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The methodologies with which the delivery of health care is measured are multiple. Whether qualitative or quantitative, there is hardly any facet of clinical practice that does not come under the microscope these days. In the last decade in particular the use of targets and benchmarking has become an increasingly important ingredient of the auditing recipe.
Most audit systems concentrate on specific clinical care (how good we are at diagnosis and treatment) and efficiency of processes and systems, which may also include tracking against a budget or a contract between purchaser and provider. One facet of care also measured to lesser or greater degrees, and sometimes with only lip service paid to it, can be conveniently labelled “patient satisfaction” or “customer care”, depending on your perspective or how politically correct you are. It sometimes comes under the umbrella term “hotel services”.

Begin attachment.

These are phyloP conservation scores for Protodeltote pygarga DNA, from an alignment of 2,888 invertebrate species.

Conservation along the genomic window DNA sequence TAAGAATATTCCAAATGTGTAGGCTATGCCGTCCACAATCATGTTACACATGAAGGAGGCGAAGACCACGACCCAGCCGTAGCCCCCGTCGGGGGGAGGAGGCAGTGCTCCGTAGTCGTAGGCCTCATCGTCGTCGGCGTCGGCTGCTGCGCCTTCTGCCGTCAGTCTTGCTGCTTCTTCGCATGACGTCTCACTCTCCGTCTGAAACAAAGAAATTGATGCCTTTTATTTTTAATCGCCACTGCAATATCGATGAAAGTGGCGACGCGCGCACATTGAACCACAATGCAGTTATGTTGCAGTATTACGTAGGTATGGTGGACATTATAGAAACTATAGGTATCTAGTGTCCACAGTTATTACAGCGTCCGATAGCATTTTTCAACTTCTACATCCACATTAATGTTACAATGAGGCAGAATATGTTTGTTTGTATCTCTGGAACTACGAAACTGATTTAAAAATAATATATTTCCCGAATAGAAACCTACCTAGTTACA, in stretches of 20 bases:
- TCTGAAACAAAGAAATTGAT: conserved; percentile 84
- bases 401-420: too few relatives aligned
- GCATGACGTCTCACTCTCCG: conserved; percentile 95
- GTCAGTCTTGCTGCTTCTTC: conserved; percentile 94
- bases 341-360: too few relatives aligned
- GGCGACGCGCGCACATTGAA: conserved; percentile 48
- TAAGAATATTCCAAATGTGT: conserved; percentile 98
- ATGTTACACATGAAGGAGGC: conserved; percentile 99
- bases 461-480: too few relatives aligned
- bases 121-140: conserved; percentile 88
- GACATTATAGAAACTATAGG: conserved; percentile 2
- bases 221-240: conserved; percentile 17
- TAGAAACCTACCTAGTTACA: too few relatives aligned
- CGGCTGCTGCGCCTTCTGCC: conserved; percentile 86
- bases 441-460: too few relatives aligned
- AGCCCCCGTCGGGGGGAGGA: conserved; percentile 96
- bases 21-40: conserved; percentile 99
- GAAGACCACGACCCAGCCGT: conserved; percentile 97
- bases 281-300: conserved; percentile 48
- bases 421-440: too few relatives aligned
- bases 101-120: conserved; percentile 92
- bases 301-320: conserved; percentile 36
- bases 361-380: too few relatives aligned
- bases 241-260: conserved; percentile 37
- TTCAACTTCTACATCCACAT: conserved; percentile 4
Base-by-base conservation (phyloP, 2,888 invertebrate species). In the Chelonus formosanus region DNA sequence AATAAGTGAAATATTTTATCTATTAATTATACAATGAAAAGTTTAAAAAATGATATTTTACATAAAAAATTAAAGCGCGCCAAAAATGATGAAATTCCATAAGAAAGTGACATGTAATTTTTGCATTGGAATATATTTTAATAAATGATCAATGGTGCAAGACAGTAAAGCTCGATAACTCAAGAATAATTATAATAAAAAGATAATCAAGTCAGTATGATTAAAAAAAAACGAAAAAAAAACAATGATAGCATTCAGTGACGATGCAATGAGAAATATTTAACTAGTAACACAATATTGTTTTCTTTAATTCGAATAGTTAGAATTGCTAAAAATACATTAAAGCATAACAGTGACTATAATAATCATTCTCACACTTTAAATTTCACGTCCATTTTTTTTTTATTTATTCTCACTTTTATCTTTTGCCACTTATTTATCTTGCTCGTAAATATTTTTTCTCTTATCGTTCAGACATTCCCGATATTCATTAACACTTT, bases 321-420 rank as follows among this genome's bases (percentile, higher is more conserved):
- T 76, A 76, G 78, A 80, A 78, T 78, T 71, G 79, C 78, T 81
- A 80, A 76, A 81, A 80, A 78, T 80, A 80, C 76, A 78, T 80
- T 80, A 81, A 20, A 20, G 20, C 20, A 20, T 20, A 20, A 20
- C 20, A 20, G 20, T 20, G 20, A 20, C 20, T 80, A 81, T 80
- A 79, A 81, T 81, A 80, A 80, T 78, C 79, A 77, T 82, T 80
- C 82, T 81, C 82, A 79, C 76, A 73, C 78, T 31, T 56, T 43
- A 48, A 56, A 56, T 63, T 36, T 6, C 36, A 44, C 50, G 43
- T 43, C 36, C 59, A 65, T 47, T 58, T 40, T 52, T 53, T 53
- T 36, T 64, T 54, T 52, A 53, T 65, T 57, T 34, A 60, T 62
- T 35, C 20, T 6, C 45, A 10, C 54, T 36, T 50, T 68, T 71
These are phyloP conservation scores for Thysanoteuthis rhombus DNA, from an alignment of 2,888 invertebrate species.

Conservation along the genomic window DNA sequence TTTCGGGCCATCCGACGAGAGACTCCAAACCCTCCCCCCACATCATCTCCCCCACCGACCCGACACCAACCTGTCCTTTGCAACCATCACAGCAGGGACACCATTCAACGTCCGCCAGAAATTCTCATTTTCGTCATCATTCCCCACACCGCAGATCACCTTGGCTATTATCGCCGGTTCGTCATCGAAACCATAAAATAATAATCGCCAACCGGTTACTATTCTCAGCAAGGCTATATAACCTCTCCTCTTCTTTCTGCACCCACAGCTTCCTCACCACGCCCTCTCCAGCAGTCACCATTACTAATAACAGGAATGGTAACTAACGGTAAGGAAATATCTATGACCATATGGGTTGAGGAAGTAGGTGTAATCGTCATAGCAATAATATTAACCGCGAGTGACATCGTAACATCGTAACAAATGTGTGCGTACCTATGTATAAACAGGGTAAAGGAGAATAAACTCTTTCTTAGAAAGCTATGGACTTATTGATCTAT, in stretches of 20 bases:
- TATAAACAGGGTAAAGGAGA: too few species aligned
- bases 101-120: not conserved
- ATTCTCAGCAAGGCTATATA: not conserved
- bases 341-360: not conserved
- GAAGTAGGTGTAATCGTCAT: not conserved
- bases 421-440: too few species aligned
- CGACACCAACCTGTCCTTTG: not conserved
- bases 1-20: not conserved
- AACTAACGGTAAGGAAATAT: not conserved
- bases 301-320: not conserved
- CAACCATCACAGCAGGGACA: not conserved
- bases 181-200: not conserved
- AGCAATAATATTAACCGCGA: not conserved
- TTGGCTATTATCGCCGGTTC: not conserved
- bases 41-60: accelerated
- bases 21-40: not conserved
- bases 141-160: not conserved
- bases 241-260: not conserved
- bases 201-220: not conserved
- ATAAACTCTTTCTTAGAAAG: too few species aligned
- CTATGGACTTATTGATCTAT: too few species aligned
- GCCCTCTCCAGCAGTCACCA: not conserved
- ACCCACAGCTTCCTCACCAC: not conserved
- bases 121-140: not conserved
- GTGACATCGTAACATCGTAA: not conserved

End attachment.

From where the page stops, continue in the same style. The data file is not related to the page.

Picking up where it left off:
The Health Service Journal (www.hsj.co.uk), a weekly trade magazine for National Health Service managers and administrators, is always worth an occasional perusal by clinicians. It is an up to date and sometimes …